Ben Whittaker (Robert De Niro) takes on an internship at Jules Ostin’s (Anne Hathaway) startup company as a seventy-year-old. His life has fallen into the routine (read: boring) since his wife died, and his career as an executive for a telephone directory company is well in his past. Still, Ostin isn’t interested in the program that is supposed to make her company more palatable to investors, even after Whittaker is assigned to her. Let the odd couple pairing commence!
While the special features on Warner Bros.’ film do shine some light on the hilarious interns (Adam DeVine of Pitch Perfect shines), the film is both a comedy and coming-of-age film for thirty year olds. Ostin is a hardworking (overworked?) mother who is addicted to her work (yes, that’s a lot of work). Whittaker wants her to be happy, and he does his best to run interference for her, but is that enough? If someone doesn’t want to change, can they really pick a new direction?
What The Intern seems to show in the end is that, just because a woman is married to her job, she shouldn’t be betrayed by her husband. [To be clear, having an affair is not the answer to unhappiness in marriage.] But what the film doesn’t really address is that Ostin has lost sight of her husband and daughter – it’s just flipped the script on which married partner is causing the problems at home.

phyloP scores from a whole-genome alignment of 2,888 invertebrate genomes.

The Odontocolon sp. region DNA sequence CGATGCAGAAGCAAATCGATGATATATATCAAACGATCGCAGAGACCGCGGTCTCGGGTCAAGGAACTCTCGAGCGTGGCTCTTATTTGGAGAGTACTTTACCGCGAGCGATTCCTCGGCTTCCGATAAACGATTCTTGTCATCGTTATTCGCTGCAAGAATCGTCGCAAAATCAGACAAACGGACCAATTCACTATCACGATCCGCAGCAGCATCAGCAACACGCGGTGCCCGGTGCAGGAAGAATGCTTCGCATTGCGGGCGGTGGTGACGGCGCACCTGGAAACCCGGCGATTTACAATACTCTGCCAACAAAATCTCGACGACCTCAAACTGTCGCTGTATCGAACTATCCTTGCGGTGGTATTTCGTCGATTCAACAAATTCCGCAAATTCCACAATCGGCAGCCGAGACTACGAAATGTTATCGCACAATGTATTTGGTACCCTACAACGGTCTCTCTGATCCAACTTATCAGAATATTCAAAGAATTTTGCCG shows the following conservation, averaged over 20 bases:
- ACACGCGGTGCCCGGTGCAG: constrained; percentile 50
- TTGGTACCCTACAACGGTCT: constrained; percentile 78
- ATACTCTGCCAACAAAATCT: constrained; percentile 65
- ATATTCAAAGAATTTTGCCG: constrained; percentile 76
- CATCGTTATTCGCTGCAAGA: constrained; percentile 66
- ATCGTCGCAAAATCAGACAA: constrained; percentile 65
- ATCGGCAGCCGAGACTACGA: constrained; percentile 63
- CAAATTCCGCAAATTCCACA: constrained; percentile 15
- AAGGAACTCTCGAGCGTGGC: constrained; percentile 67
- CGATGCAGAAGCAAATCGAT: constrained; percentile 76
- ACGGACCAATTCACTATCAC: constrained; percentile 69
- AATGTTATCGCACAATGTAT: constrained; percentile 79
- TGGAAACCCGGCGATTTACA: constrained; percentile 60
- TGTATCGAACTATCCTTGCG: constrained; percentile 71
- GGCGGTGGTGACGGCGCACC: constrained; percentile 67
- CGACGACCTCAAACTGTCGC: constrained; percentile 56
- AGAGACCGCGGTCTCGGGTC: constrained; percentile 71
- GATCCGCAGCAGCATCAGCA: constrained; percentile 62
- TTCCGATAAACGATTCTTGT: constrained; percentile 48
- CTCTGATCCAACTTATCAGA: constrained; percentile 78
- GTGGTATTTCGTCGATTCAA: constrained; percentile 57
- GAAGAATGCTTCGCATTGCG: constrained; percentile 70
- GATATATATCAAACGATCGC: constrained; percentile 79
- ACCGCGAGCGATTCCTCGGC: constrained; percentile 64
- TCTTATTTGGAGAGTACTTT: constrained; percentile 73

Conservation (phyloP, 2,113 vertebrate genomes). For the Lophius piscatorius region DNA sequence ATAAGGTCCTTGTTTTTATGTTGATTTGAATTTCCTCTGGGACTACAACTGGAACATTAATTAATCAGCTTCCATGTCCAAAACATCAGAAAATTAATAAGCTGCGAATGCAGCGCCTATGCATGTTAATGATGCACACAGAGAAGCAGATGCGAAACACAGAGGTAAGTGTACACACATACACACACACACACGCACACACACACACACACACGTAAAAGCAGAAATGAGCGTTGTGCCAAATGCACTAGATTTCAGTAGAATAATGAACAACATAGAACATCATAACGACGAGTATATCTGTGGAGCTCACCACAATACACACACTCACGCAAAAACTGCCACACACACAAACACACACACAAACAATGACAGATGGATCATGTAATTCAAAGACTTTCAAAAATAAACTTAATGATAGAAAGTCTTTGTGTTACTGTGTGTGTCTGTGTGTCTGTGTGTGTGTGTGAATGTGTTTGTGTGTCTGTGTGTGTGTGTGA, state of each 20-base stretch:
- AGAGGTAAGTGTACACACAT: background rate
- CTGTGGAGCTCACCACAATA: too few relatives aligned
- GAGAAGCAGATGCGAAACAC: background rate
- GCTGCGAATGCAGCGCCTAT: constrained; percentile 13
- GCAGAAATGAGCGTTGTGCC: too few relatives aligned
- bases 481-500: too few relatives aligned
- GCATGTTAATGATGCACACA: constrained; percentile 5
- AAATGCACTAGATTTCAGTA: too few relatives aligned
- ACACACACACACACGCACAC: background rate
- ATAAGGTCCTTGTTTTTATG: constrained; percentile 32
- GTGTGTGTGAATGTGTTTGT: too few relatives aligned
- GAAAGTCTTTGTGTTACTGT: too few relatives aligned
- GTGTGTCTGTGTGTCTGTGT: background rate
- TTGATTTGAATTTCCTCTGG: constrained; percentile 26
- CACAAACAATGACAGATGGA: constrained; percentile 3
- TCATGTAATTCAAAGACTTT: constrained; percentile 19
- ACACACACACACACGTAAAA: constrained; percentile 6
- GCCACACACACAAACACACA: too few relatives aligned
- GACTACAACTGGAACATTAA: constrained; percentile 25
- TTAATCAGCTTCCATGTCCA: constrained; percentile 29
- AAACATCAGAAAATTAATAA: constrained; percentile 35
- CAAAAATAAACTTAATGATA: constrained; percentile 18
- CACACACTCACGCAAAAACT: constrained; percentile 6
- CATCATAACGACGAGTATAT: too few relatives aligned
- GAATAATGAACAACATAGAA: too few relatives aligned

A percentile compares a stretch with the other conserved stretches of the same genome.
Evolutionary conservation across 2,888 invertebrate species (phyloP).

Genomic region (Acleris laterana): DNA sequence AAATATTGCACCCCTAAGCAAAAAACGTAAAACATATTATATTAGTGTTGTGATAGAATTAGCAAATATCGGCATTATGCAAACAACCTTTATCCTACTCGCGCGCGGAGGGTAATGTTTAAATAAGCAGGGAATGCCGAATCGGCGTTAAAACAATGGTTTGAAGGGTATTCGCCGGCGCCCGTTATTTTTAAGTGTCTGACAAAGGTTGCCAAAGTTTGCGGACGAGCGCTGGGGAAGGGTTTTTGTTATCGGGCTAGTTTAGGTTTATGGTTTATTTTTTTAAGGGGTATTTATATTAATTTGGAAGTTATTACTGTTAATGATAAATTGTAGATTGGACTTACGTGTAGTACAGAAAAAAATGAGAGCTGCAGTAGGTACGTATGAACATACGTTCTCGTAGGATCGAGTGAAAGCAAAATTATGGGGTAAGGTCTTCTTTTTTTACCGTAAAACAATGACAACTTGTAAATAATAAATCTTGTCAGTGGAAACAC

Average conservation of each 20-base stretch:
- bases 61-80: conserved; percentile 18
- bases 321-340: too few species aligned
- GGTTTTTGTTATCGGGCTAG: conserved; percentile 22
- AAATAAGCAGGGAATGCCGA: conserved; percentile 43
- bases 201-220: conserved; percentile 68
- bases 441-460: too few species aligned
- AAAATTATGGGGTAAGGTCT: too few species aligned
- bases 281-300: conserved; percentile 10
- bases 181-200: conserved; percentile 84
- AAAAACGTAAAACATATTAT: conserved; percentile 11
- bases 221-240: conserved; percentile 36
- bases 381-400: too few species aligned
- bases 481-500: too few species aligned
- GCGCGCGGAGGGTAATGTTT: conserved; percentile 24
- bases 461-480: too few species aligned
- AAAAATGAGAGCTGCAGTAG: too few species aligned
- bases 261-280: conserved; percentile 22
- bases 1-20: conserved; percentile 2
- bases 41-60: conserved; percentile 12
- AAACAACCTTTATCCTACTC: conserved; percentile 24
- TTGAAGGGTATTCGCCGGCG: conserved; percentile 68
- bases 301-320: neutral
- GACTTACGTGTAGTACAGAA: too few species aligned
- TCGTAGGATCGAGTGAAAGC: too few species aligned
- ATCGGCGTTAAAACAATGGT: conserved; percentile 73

For a startup company to succeed, one or more interested parties have to be completely bought in. (I learned that on Shark Tank!) Nevertheless, without some serious boundaries established, can real change actually occur? We are to guard our hearts, to see everything in balance, and to recognize how to have a multidimensional life. Unfortunately, the work life of a man has been ‘acceptable’ for years, and now, it’s been adopted by women fighting their way through the glass ceiling. It’s too bad that while we see the film ‘wrap up,’ we never get a justifiable resolution to many of the issues plaguing Ostin.
Yes, the interns are funny – especially when they break into Ostin’s mother’s house – but the film isn’t the comedy that the trailer would have you believe. It’s a serious, even tragic, look at what it means to pursue your dreams to the detriment of everything else.